The protagonists he describes are the creations of “two openly gay writers of Maghrebian origin: Abdella Taïa (Morocco) and Eyet-Chékib Djaziri (Franco-Tunisian),” and it is through their work that he homes in on his point. These authors describe the invisibility of homosexuality in their respective countries, where queer virginity gives a gay man a kind of power while, at the same time, as a “passive” sexual partner he is seen as weak, disgusting, feminized. The man who penetrates him is none of these, not even gay. Ncube tells us that for both Taïa and Djaziri “the loss of virginity is intrinsically linked to the development of a sexual identity considered deviant, ‘unspeakable,’ and undesirable in the Arab Muslim world of the protagonists.”
Individual readers will naturally be drawn to some of these essays over others, and some stamina is required for theory-heavy language, but each has something fresh to say. Two standouts, perhaps because the stakes they examine are so high, are Ncube’s essay and “The Policing of Viragos and Other ‘Fuckable’ Bodies,” by Tracy Crowe Morey and Adriana Spahr. Morey and Spahr examine virginity as an ideological and social tool in a number of Latin American military cultures; Chile under Augusto Pinochet, for one, where, we are told, conscripted female soldiers “had to abide by military regulations that kept them in a state of permanent girlhood.” By contrast, the authors tell us, “predominantly lower-class and Indigenous revolutionary women in the first part of twentieth-century Mexico” were frequently portrayed in both popular and official culture as “sexualized vixen[s].” The authors also detail the use of rape and genital torture (of both women and men) by armed forces in Argentina in the mid 1970s and early ’80s; the objective was to humiliate both sexes and to emasculate the men. While women were symbolically stripped of “virginity” over and over, men were made to feel they had been turned into women, and, as with Ncube’s “passive” partners, to be feminized was to be despised.
In my youth, heterosexual boys, if they referred to their own virginity at all, tended to do so with quick, joking references whose chief aim was to divert attention from it. When they “lost it,” they usually did so with more experienced girls or women and were considered lucky, while the girls might be labelled slutty (the corollary to this double standard was yet another double standard, in which boys were unlikely ever to admit to having been coerced).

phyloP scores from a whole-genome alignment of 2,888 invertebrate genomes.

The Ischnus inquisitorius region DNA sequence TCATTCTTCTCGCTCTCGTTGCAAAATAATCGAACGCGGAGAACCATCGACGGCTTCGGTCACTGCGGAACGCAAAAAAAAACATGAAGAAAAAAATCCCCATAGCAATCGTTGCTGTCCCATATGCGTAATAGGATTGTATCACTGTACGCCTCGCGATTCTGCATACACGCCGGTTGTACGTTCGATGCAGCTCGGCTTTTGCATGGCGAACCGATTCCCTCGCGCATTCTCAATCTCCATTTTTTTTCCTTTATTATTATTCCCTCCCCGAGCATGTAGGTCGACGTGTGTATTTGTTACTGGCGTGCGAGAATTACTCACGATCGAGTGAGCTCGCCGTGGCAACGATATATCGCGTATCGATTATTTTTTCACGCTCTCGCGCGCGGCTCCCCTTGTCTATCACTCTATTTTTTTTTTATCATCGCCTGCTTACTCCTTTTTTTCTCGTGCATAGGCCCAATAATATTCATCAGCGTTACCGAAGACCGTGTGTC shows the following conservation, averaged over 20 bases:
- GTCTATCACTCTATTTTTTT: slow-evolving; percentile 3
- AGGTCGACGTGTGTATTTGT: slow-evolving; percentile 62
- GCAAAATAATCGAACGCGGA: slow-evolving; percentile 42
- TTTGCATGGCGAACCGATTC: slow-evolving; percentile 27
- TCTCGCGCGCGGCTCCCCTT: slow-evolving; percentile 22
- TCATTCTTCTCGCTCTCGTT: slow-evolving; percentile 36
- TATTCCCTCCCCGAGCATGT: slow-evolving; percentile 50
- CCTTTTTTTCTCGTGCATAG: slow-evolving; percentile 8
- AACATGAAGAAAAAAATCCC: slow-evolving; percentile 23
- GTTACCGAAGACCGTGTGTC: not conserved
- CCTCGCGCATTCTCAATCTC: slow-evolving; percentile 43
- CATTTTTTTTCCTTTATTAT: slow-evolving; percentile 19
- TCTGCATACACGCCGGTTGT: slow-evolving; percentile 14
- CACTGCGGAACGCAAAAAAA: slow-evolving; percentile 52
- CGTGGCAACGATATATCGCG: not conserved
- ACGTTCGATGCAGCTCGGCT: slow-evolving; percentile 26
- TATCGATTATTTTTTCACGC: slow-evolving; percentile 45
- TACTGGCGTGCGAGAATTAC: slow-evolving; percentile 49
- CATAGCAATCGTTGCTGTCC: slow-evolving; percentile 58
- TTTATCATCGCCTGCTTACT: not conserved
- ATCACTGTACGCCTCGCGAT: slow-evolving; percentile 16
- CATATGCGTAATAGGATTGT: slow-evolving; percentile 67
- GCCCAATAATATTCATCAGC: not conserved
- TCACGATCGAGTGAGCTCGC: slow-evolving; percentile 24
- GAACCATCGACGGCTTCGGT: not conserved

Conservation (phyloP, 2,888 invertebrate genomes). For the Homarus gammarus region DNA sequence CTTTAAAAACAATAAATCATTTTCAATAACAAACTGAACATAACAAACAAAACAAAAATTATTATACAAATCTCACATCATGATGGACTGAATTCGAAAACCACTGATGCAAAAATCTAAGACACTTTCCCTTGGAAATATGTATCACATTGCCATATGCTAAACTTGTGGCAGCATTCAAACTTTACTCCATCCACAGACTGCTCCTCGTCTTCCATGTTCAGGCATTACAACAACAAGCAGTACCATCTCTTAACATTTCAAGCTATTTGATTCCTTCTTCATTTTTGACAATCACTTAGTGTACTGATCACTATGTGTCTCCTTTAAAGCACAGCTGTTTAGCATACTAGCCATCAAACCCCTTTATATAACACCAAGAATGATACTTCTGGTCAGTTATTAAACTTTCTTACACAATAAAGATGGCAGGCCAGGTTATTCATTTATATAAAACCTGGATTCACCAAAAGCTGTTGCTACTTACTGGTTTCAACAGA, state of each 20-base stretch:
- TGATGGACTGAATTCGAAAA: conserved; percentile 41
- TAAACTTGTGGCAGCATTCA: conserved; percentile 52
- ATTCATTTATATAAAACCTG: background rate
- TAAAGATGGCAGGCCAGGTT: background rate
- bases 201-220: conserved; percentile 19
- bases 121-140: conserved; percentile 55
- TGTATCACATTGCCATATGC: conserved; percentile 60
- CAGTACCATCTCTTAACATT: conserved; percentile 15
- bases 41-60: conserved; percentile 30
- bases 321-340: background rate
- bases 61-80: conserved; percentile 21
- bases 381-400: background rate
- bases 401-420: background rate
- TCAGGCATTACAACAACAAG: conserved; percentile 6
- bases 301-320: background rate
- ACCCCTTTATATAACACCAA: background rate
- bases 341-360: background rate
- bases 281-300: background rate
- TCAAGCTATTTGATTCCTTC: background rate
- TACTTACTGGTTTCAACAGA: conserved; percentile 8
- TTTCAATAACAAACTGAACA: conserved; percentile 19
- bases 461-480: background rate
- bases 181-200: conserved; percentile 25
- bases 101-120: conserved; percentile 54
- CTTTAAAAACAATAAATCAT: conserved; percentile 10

My own unscientific sampling of recent popular culture reveals that our attitudes toward virginity can be exploited to considerable comic effect. In Yvette Edwards’s wonderful novel A Cupboard Full of Coats, a young British girl is informed by her best friend that once a woman has had sex she walks with her toes turned out. In Rick Famuyiwa’s 2015 movie, the race satire Dope, three teens at band camp are told by a new white friend that he is still “technically a virgin” because white girls will perform fellatio and allow anal but not vaginal sex in the interest of preserving their own “virginity.” “So the question is,” he announces with high seriousness to his rapt audience, “not, am I technically a virgin, but … am I technically … gay?” “Whoa, that’s deep” is the response. And in Karen Connelly’s soon-to-be-released novel, The Change Room, a mother who has just found out her teenage daughter is a lesbian and has been sleeping with her lover for months insists that the girl is still a virgin because she has not had sex with a boy. Each of these examples underscores, with tenderness and humour, the value of a book such as Virgin Envy, and the need for us to question the narrowness of received notions of virginity, sexuality and gender.
But shouldn’t virginity be passé in our sexually liberated western culture? Maybe, but society, like individuals, is not necessarily honest with itself about sex. In her essay, Burge draws a direct line from medieval orientalist romances to contemporary “sheikh” fantasies whose exoticized heroes expect western women to be experienced (i.e., not virgins) and are stunned and delighted to be proved wrong. By displacing the obsession with virginity onto an “other,” Burge says, western culture reveals its own fixations and prejudices.
As much as many Western readers, indicated through countless news and comment pieces, might condemn “foreign” cultures for continuing to conduct virginity tests, the gender hegemony that these tests uphold is clearly evident and even celebrated in our own romantic cultural imagination.
As the authors and editors of Virgin Envy argue, it is time for more honesty on the subject of virginity and all that surrounds it. Time to acknowledge that definitions of purity, like hymens, are far more elastic, far more various, than our limited imaginations may have allowed.